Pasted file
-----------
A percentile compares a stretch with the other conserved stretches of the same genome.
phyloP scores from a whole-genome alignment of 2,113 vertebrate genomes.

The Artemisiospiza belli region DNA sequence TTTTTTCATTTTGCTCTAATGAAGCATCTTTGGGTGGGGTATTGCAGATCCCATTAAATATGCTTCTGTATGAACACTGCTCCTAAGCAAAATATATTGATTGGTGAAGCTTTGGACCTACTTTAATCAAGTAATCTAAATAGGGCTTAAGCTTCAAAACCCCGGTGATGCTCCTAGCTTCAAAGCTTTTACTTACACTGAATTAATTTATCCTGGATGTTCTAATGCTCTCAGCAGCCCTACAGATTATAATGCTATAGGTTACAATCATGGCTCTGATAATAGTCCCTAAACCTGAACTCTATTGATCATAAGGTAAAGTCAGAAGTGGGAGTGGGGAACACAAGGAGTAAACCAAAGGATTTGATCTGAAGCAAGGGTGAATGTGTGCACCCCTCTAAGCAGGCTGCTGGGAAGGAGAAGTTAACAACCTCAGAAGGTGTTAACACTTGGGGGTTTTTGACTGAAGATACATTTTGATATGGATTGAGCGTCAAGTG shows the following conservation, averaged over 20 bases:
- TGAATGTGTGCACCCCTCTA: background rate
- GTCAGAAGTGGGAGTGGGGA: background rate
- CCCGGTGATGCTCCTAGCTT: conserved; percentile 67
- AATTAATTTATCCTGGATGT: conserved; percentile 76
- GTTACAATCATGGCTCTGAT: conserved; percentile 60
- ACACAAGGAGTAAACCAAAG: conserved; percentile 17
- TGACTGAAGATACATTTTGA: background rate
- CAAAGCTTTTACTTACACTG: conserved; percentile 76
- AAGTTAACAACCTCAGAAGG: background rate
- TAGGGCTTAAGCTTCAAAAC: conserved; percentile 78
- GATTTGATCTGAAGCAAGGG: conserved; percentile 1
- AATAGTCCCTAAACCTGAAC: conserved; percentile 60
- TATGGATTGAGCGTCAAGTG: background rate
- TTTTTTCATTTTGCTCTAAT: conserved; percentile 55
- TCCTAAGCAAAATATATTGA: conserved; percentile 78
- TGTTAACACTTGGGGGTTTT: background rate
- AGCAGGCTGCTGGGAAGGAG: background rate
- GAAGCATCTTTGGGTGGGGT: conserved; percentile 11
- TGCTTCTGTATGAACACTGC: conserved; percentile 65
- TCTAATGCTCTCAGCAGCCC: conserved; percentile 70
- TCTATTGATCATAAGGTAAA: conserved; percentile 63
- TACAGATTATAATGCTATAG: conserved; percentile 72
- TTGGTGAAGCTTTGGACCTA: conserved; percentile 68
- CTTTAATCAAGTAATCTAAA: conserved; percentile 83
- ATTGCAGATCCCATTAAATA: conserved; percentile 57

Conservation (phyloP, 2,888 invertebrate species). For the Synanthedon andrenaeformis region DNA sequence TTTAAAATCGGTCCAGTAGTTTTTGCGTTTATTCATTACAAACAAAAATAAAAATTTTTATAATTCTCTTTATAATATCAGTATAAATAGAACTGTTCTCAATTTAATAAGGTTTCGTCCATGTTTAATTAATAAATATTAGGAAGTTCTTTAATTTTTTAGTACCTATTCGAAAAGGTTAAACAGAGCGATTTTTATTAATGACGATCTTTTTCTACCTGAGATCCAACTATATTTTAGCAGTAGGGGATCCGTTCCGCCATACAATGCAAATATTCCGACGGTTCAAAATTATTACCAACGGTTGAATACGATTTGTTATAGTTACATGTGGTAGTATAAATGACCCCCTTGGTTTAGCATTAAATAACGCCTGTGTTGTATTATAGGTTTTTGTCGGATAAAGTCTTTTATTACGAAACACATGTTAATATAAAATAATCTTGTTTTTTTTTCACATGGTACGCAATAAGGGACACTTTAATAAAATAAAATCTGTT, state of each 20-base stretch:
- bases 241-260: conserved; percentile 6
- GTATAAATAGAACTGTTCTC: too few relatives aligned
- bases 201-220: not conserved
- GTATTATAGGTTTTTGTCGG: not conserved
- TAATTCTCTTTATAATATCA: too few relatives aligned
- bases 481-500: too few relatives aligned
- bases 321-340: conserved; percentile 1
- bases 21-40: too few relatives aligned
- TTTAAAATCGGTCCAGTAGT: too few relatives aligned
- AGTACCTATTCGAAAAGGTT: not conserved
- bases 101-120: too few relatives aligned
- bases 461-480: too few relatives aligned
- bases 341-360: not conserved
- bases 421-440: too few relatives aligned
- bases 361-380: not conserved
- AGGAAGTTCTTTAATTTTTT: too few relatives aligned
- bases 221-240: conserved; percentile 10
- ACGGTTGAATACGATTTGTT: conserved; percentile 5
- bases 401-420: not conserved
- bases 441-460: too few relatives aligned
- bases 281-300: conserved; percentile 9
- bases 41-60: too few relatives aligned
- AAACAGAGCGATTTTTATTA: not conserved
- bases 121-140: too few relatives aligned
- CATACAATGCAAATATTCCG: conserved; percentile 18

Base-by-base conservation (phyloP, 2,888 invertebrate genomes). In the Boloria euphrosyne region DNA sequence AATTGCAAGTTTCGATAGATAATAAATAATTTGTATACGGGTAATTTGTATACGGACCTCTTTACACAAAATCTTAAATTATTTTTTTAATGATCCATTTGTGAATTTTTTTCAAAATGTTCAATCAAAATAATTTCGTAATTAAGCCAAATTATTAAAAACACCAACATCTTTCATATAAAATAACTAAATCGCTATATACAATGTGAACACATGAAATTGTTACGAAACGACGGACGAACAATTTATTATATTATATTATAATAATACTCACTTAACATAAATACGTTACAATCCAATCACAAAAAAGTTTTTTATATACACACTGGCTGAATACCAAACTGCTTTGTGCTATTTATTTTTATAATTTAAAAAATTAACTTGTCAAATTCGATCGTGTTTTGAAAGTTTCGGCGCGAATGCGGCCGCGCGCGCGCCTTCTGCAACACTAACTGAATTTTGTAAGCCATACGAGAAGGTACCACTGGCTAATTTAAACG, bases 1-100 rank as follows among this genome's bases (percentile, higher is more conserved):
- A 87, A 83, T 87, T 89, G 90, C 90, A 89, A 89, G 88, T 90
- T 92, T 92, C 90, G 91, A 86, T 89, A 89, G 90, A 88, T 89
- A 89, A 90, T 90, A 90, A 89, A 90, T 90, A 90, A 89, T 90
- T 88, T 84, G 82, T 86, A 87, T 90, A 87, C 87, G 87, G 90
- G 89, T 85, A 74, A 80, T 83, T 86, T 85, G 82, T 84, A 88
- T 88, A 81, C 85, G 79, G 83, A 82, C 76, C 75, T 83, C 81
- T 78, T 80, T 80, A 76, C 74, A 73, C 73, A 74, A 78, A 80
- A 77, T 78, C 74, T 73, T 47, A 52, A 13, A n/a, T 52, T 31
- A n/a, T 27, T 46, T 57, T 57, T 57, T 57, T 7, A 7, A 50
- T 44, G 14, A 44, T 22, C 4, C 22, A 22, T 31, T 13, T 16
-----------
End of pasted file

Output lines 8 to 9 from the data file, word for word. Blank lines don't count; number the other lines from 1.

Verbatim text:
- GTTACAATCATGGCTCTGAT: conserved; percentile 60
- ACACAAGGAGTAAACCAAAG: conserved; percentile 17